Robert Albrecht and his son Matthew
By Matthew Albrecht
SOUTHINGTON, Connecticut, U.S.A. – We are running loops in the sunlit cemetery. Laughter fills the October air as I joke with my cross country teammates, feeling free and relaxed. I smell the scent of nearby flowers. It is a regular run on a regular day. We train there all the time. As the breeze brushes by, I muse over what I might do later: movies, mall, or waste the day smiling with friends. There is no need to be serious.
I couldn’t always run. I was born prematurely, causing my development to be delayed. I didn’t walk completely until age three.
My dad always wanted me to run. He would follow behind me and pick me up as I crashed down on the lawn. Once he chased me two miles down the beach and then threw me into the water. Running became a peaceful and irreplaceable part of my life.
When I got to high school, my dad would race out of work to watch my cross country meets. I would see him in the stands cheering and it kept me focused. He used to say he would always be faster than I was.
That November my father died of a sudden heart attack. I was sitting on my sister’s couch and with the cracking of her voice that delivered the news, the weight of the world crashed down.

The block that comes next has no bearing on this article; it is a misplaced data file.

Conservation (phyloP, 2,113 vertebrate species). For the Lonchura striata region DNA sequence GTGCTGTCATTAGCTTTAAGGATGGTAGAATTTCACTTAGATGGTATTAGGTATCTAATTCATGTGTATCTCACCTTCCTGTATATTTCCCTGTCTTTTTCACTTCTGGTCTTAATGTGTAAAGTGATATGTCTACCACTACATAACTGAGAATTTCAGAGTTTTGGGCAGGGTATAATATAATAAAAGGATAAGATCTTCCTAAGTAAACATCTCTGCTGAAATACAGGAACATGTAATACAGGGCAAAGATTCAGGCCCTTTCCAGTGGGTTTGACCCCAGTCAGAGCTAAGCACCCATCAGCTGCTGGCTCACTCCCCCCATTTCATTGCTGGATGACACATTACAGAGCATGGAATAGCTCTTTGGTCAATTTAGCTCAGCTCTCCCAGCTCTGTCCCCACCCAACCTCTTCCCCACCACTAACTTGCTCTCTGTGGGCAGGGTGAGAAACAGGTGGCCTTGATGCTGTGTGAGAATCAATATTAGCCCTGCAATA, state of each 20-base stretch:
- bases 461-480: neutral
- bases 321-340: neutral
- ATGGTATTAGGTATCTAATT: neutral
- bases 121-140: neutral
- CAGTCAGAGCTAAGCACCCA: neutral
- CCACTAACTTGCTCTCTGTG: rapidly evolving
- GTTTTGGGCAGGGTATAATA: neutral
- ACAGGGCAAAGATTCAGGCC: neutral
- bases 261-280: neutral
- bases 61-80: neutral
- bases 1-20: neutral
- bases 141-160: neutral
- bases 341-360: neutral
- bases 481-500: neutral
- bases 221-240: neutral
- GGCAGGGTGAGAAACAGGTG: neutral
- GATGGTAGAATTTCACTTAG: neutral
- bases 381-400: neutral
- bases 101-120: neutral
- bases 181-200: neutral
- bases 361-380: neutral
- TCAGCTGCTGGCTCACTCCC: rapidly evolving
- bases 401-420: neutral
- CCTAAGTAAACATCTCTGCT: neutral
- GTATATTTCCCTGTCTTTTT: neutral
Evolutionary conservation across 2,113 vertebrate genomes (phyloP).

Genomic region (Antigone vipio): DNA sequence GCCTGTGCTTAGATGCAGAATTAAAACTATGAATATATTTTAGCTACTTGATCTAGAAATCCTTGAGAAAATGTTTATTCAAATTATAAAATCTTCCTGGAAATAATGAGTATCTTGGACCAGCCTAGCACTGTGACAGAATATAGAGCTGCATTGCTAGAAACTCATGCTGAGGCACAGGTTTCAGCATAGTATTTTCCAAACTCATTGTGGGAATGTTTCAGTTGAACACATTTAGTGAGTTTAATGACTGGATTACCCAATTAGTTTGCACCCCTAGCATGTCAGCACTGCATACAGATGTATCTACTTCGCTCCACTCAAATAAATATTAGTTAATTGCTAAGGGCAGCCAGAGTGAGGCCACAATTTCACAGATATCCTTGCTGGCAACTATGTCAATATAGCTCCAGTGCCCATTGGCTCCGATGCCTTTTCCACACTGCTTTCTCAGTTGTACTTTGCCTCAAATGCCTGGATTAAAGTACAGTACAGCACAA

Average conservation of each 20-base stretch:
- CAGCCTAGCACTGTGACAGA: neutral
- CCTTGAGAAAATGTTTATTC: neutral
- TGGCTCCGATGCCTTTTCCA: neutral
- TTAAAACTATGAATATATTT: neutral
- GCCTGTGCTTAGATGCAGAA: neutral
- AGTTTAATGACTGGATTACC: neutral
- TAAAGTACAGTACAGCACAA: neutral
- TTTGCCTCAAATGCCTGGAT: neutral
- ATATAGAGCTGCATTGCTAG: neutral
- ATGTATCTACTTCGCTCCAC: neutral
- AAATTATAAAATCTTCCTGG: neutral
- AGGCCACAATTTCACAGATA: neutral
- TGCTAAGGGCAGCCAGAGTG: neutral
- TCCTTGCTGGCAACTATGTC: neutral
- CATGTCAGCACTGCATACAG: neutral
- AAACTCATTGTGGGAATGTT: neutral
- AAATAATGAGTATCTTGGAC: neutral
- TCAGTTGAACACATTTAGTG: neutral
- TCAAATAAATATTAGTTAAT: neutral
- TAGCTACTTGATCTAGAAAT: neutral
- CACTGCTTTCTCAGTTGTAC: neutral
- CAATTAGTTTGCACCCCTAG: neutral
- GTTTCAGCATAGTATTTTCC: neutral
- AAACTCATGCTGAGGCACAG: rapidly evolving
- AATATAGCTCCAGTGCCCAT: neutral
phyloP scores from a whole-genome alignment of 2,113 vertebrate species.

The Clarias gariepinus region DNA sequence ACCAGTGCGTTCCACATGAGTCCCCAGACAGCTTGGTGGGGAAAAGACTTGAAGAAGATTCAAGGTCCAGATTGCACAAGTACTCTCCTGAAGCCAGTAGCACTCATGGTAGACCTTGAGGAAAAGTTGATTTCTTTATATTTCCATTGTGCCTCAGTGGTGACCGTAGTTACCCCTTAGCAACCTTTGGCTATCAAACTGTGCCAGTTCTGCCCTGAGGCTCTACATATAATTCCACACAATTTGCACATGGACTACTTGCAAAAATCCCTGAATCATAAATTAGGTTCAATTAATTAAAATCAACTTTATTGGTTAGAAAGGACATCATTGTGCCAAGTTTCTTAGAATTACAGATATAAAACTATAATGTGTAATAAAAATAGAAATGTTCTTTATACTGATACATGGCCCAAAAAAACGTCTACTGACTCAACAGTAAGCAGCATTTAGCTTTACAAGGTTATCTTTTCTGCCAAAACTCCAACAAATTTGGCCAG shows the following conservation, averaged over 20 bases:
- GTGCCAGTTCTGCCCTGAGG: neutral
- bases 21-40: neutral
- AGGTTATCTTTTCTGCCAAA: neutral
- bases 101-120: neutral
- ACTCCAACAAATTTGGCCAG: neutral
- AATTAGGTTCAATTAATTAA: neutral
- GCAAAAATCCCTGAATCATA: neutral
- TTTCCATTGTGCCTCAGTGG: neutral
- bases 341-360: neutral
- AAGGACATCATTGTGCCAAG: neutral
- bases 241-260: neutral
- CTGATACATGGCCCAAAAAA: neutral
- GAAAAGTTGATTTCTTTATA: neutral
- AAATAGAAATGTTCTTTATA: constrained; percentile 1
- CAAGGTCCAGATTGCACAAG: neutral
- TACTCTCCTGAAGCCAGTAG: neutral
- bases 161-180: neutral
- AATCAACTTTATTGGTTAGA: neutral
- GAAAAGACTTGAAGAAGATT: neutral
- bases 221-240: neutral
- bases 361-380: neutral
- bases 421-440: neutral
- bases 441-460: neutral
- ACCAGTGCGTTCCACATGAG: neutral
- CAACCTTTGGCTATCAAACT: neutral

February. The tree branches are brittle and my running shoes are in the closet. I feel abandoned. In a few months I am going to snap at my friends for a small thing: not sitting with me at prom. But I will also become the captain of the cross country team.
Trauma made me more empathetic and sensitive to the struggles of others. I will help my friend through a break up by telling him, “You need to have someone to talk to in order to face your despair and sense of betrayal.”
Losing my dad has made me less judgmental. I understand that loss on any level, even after the failure of a relationship, can be devastating.
This is not a competition.
I have more perspective on what to run after, knowing that friendship matters more than winning a fight. When another friend said I was using my dad’s death as an excuse for things, I considered never speaking to her again, but we made amends the next day instead.
I realize I have gained an emotional maturity that most of my peers won’t have until something changes their lives forever.
At first, my faith in God was shaken. I questioned if an Almighty deity would take away my father so abruptly. But then, the coincidences began. My dad had always been asked to join the parish council and the first year he was gone, I was asked to join as a youth representative.
At his favorite restaurant the waitress brought out my dad’s favorite entrée, unordered. While visiting his plot on Father’s day his plaque was overrun with “daddy” longlegs spiders. My sister found his favorite type of plant, in the trash, waiting to be planted.
Father’s Day. I am running loops in the sunlit cemetery. There is no grave stone yet. I smell the scent of nearby flowers, and I want to be alone.
My father always ran with others. He was always surrounded by friends and taught me the best kind of life is filled with people. He was always running after the people he loved.
My dad taught me leadership, to never take life or myself too seriously, and that it is ok to fall down on the lawn.
I think of my 15th birthday when my dad took me to Disney World. We rode on the Carousel of Progress. The theme song was “There’s a great big beautiful tomorrow.” Around we circled through time, and walked outside into the sun.